Rifat Asghar-Hussain commented on the irresponsible manner in which rubbish is thrown away: “I’ve seen people just throw rubbish out of their cars like it’s normal.. what’s wrong with everyone?!

“Teach your children respect for the environment. This cycle must stop.”

A turtle has been seen in the filthy waters of the lake in Small Heath Park

Local community groups have been arranging litter pickups over the summer but the problem remains acute. Within days of a cleanup operation, the litter piles up again.

Myrah Dah Smylah Rosie wrote: “Every time I always see lots of volunteers using their own time cleaning up the park, come the weekend it’s back to how it was.”

“This is so sad that these poor ducks died in this dirtiness.”

Small Heath resident Ali Akbar is a member of community volunteer group The Waste Warriors. The team conduct cleanup operations around Birmingham’s dangerous waste hotspots.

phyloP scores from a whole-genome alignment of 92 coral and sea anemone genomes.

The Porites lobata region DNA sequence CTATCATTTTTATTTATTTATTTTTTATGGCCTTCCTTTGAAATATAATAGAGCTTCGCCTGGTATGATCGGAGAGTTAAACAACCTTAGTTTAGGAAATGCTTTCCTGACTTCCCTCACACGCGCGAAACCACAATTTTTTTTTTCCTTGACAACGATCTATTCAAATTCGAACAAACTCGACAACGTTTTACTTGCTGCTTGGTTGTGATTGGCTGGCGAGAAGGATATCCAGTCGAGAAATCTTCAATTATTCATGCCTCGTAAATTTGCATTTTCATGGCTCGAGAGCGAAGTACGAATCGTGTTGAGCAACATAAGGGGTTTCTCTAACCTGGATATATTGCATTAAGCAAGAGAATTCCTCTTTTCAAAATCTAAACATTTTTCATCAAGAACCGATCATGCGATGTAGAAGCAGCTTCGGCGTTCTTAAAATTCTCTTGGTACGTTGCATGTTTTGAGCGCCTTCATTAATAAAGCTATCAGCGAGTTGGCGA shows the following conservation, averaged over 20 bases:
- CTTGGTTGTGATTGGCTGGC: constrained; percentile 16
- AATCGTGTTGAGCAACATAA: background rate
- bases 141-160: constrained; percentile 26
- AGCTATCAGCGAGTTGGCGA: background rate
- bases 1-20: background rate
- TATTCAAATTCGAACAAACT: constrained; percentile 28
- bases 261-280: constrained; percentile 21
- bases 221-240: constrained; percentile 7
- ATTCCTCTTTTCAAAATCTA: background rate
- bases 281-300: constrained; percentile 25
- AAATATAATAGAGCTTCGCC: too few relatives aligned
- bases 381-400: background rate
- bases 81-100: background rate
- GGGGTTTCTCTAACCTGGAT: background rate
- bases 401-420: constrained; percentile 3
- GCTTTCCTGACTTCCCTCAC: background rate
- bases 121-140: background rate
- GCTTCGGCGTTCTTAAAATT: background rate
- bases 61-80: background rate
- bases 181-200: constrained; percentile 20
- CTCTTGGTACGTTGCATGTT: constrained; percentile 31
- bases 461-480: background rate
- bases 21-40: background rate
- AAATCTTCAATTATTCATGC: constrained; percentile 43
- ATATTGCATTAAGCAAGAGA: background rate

Speaking to I Am Birmingham, he said: “The Waste Warriors have carried out several cleanups in the park this year. The bins in the park are always overflowing and need to be emptied more regularly.

“There’s been a massive increase in the amount of rubbish left behind by visitors during the lockdown, and antisocial activity is also rife in parts of the park.

“Some of the dangerous waste is near the small children’s play area. The Waste Warriors team has safely cleared away used needles, condoms, bottles and cans, but it’s a real shock to see the dead geese in the lake.

“Absolutely heartbreaking to see these gorgeous birds lying dead in that foul water.”

The Waste Warriors